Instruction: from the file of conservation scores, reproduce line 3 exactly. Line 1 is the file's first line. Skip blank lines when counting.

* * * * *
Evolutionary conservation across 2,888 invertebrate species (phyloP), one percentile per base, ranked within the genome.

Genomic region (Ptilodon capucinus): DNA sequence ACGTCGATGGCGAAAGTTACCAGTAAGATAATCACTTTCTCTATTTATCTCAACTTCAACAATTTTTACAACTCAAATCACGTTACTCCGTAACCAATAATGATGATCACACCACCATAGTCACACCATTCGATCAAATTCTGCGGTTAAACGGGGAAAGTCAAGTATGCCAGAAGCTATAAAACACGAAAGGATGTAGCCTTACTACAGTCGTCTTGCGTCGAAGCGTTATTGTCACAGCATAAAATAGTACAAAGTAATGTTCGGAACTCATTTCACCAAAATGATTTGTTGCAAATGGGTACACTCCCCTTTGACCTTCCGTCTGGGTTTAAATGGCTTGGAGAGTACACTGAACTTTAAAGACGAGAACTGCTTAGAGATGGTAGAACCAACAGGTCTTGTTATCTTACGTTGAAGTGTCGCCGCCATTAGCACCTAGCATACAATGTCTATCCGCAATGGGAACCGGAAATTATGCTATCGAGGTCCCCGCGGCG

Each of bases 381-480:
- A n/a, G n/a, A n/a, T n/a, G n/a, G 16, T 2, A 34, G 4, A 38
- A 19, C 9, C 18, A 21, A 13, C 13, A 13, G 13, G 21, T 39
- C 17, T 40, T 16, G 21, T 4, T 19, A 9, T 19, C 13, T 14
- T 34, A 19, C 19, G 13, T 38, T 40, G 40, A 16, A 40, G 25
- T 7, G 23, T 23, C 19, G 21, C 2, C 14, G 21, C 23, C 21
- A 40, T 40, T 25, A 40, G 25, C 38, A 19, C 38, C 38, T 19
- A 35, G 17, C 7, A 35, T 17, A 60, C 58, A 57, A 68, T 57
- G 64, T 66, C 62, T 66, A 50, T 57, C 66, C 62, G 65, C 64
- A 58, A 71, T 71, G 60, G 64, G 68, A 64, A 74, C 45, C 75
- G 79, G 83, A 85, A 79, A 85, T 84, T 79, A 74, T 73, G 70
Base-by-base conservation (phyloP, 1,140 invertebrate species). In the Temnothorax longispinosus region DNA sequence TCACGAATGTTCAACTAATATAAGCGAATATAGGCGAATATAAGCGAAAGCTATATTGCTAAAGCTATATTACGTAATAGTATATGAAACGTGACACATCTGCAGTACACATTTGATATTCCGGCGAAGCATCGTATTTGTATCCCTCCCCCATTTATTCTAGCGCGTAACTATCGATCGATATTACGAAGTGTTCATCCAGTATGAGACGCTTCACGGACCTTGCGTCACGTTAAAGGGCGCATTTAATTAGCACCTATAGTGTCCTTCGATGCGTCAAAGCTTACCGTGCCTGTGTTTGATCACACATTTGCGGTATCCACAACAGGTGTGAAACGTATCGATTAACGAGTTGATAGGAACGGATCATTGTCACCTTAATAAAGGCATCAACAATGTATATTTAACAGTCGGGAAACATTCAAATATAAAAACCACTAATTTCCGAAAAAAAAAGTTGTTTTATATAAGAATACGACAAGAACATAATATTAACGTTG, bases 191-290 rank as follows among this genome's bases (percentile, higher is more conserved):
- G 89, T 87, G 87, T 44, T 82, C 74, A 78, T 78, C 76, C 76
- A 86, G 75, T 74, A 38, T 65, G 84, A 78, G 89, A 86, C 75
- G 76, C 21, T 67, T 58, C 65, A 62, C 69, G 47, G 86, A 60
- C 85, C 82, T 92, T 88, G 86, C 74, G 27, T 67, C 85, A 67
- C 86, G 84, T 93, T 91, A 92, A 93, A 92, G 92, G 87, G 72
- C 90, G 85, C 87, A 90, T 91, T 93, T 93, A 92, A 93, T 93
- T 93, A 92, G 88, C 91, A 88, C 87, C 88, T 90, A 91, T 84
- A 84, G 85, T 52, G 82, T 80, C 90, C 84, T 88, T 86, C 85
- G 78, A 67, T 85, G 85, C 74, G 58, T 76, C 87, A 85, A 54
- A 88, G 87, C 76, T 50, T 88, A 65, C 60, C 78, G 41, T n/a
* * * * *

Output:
Each of bases 381-480: